In the wake of Northern Rock and accounting issues
over sub-prime, the
Reporting Review Panel is set to run the rule over accounting at UK banks –
but also stressed it would look at smaller banks rather than the titans of
The Panel, part of the Financial Reporting Council, is also set to review
sectors of retail, travel and leisure, commercial property and house builders,
in the year ahead.
The scrutiny of banks will add further pressure to accountants working in the
area, who are already finding themselves under pressure to account for
derivatives related to sub-prime loans. The market for the derivatives has
collapsed making valuation difficult if not impossible.
But the FRRP chairman Bill Knight also offered reassurance to the UK’s
biggest companies, saying that ‘compliance is good at the top end of the listed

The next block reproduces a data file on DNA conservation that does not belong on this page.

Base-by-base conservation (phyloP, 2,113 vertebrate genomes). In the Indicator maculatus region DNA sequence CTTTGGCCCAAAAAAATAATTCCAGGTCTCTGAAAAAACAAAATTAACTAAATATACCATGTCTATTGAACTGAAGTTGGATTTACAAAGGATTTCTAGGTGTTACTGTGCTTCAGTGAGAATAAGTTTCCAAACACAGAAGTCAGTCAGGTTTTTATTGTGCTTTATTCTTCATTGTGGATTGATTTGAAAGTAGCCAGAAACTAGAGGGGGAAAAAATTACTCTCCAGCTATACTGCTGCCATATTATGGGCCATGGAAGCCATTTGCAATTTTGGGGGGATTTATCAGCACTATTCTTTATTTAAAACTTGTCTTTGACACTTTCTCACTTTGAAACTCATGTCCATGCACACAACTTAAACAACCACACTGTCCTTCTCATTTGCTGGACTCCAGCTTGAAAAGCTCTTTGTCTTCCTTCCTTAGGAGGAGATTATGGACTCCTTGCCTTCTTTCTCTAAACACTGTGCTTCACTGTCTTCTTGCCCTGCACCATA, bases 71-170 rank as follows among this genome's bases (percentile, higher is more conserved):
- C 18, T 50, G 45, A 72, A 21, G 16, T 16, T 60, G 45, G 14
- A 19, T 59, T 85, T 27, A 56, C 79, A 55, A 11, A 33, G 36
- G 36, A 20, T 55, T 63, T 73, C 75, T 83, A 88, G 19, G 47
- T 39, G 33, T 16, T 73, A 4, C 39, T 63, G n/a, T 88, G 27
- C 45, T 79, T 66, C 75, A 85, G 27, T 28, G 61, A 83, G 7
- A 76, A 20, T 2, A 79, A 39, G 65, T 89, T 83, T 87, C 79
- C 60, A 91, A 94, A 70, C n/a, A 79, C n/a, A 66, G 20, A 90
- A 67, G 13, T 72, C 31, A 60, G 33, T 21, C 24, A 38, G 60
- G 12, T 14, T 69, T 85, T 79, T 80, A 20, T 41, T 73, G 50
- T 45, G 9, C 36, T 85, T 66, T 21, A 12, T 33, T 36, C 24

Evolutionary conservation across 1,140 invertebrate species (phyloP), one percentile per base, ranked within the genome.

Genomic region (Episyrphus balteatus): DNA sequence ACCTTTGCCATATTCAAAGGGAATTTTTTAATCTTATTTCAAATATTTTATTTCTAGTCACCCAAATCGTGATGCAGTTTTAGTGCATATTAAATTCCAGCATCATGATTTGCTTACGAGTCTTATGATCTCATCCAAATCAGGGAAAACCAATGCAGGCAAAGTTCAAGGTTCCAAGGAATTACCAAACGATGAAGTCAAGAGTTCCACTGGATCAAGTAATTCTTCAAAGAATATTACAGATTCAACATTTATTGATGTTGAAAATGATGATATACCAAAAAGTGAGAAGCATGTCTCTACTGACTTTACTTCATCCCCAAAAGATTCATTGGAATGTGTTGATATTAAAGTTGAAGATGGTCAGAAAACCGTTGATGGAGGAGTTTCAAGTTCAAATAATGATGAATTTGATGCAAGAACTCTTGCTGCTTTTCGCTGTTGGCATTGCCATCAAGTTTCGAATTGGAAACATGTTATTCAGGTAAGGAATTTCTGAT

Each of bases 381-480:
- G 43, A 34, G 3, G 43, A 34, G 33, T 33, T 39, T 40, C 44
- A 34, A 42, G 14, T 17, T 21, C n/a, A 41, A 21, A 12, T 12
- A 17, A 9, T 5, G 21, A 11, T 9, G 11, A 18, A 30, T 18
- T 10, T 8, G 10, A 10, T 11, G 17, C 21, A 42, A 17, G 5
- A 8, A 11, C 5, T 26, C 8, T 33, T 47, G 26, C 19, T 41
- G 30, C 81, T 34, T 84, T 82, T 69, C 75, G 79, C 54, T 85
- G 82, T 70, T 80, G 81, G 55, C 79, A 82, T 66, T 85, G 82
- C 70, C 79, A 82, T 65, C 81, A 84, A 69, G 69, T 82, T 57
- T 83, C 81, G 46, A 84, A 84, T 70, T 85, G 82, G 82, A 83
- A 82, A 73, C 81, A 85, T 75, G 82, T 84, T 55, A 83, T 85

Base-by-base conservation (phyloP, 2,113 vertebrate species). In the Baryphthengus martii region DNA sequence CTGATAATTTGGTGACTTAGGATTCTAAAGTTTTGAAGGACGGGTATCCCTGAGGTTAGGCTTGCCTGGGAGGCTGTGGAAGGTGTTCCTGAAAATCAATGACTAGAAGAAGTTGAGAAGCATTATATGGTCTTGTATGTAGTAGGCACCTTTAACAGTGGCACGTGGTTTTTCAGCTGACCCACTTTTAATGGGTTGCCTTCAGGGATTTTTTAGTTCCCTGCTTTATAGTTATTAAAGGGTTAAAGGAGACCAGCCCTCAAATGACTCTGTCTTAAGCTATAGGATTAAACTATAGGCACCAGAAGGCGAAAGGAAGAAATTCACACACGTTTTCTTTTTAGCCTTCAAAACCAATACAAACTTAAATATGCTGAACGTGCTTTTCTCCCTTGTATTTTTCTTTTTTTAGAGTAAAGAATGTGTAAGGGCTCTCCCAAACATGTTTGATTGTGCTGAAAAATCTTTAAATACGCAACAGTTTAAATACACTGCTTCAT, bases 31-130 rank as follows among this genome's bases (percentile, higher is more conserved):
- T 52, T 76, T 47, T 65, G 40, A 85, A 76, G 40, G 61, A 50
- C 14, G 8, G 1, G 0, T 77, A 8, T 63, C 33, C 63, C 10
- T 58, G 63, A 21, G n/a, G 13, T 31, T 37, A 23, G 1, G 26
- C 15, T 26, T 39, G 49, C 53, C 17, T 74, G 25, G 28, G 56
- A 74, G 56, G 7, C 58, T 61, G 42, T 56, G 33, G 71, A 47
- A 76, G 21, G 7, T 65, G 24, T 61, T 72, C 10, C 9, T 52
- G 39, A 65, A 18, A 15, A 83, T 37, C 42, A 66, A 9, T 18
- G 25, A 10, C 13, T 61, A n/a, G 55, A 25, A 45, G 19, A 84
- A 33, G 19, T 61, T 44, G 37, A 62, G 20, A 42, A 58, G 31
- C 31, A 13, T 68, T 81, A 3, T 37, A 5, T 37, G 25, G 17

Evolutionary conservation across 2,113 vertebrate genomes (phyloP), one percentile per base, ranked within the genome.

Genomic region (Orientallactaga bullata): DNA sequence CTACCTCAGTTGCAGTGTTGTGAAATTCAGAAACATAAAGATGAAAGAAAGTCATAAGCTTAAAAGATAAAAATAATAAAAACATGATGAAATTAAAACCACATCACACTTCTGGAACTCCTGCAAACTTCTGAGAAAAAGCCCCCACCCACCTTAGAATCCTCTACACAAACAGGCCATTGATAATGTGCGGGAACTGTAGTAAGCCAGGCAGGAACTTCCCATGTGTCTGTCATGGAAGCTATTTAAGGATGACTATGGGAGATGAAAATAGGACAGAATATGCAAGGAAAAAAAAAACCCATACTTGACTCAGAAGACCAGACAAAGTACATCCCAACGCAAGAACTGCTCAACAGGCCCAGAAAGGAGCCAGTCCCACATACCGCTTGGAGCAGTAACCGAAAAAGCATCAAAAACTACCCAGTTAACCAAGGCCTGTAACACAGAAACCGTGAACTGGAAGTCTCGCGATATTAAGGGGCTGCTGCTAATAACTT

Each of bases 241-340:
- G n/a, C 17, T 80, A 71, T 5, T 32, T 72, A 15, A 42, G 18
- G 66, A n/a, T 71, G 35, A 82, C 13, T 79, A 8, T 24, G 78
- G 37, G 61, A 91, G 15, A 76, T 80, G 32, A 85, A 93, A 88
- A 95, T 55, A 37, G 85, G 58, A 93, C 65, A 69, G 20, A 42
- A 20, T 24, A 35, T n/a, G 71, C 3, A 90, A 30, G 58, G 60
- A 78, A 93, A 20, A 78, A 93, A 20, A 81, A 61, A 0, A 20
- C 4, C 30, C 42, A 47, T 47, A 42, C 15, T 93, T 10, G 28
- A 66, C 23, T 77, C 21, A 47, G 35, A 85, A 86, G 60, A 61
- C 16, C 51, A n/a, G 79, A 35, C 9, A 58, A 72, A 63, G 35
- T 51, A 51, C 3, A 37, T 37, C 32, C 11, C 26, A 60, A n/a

The sectors were chosen in accordance with the Financial Reporting Review
Panel’s risk-based assessment, following discussions with the
Financial Services Authority. The
Financial Reporting Council’s Standing Advisory Group, an independent committee
which comments on the Panel’s proposals, was also consulted.
The Panel is set to pay particular attention to disclosures relating to
financing arrangements and risks and uncertainties in the light of credit market
conditions at the time of approval of financial statements.
Accounts will continue to be selected from the full range of companies within
the Panel’s remit, including the largest companies, but there will be a shift in
emphasis away from the FTSE 350 to the lower end of the listed market, AIM and
large private companies. Accounts will continue to be selected for review on the
basis of company specific factors and complaints.
Announcing the proposal, Bill Knight, Chairman of the Panel said: ‘The
priority sectors are the areas in the economy that are currently under strain.
We are shifting the emphasis away from the FTSE 350 towards the mid-tier
companies where risk is seen to be greater. Recent Panel reviews have shown that
compliance is good at the top end of the listed market.’
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